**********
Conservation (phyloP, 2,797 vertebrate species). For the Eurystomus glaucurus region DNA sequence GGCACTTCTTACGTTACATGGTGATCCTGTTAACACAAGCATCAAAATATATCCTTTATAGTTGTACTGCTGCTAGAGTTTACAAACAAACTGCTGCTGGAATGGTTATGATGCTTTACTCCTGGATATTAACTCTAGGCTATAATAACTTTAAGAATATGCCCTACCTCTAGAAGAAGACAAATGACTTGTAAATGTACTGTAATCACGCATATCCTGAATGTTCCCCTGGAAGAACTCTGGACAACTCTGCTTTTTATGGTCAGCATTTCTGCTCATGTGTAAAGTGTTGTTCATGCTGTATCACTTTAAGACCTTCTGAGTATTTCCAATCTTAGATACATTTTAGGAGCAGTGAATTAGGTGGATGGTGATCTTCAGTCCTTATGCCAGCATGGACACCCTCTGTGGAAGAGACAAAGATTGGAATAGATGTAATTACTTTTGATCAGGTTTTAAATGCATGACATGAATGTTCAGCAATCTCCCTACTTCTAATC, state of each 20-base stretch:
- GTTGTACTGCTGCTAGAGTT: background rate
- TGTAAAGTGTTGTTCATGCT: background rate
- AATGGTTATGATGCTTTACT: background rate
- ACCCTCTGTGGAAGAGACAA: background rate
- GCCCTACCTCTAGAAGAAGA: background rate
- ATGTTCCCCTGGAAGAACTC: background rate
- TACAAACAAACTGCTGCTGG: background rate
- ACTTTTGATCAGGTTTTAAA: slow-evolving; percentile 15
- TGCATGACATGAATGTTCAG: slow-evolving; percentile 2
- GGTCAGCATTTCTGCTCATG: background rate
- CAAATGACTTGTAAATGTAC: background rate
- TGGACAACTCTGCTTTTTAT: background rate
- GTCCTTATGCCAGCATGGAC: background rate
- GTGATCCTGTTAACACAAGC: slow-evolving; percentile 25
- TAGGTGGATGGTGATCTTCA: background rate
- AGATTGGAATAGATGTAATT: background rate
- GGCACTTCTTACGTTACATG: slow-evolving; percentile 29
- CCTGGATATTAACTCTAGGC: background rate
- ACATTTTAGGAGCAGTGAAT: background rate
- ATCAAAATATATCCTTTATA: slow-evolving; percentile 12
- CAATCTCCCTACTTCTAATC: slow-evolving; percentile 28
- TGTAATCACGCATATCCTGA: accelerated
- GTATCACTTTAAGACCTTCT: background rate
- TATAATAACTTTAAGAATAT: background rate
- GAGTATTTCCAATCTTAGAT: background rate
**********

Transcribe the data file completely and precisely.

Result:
Conservation (phyloP, 2,797 vertebrate species). For the Eurystomus glaucurus region DNA sequence GGCACTTCTTACGTTACATGGTGATCCTGTTAACACAAGCATCAAAATATATCCTTTATAGTTGTACTGCTGCTAGAGTTTACAAACAAACTGCTGCTGGAATGGTTATGATGCTTTACTCCTGGATATTAACTCTAGGCTATAATAACTTTAAGAATATGCCCTACCTCTAGAAGAAGACAAATGACTTGTAAATGTACTGTAATCACGCATATCCTGAATGTTCCCCTGGAAGAACTCTGGACAACTCTGCTTTTTATGGTCAGCATTTCTGCTCATGTGTAAAGTGTTGTTCATGCTGTATCACTTTAAGACCTTCTGAGTATTTCCAATCTTAGATACATTTTAGGAGCAGTGAATTAGGTGGATGGTGATCTTCAGTCCTTATGCCAGCATGGACACCCTCTGTGGAAGAGACAAAGATTGGAATAGATGTAATTACTTTTGATCAGGTTTTAAATGCATGACATGAATGTTCAGCAATCTCCCTACTTCTAATC, state of each 20-base stretch:
- GTTGTACTGCTGCTAGAGTT: background rate
- TGTAAAGTGTTGTTCATGCT: background rate
- AATGGTTATGATGCTTTACT: background rate
- ACCCTCTGTGGAAGAGACAA: background rate
- GCCCTACCTCTAGAAGAAGA: background rate
- ATGTTCCCCTGGAAGAACTC: background rate
- TACAAACAAACTGCTGCTGG: background rate
- ACTTTTGATCAGGTTTTAAA: slow-evolving; percentile 15
- TGCATGACATGAATGTTCAG: slow-evolving; percentile 2
- GGTCAGCATTTCTGCTCATG: background rate
- CAAATGACTTGTAAATGTAC: background rate
- TGGACAACTCTGCTTTTTAT: background rate
- GTCCTTATGCCAGCATGGAC: background rate
- GTGATCCTGTTAACACAAGC: slow-evolving; percentile 25
- TAGGTGGATGGTGATCTTCA: background rate
- AGATTGGAATAGATGTAATT: background rate
- GGCACTTCTTACGTTACATG: slow-evolving; percentile 29
- CCTGGATATTAACTCTAGGC: background rate
- ACATTTTAGGAGCAGTGAAT: background rate
- ATCAAAATATATCCTTTATA: slow-evolving; percentile 12
- CAATCTCCCTACTTCTAATC: slow-evolving; percentile 28
- TGTAATCACGCATATCCTGA: accelerated
- GTATCACTTTAAGACCTTCT: background rate
- TATAATAACTTTAAGAATAT: background rate
- GAGTATTTCCAATCTTAGAT: background rate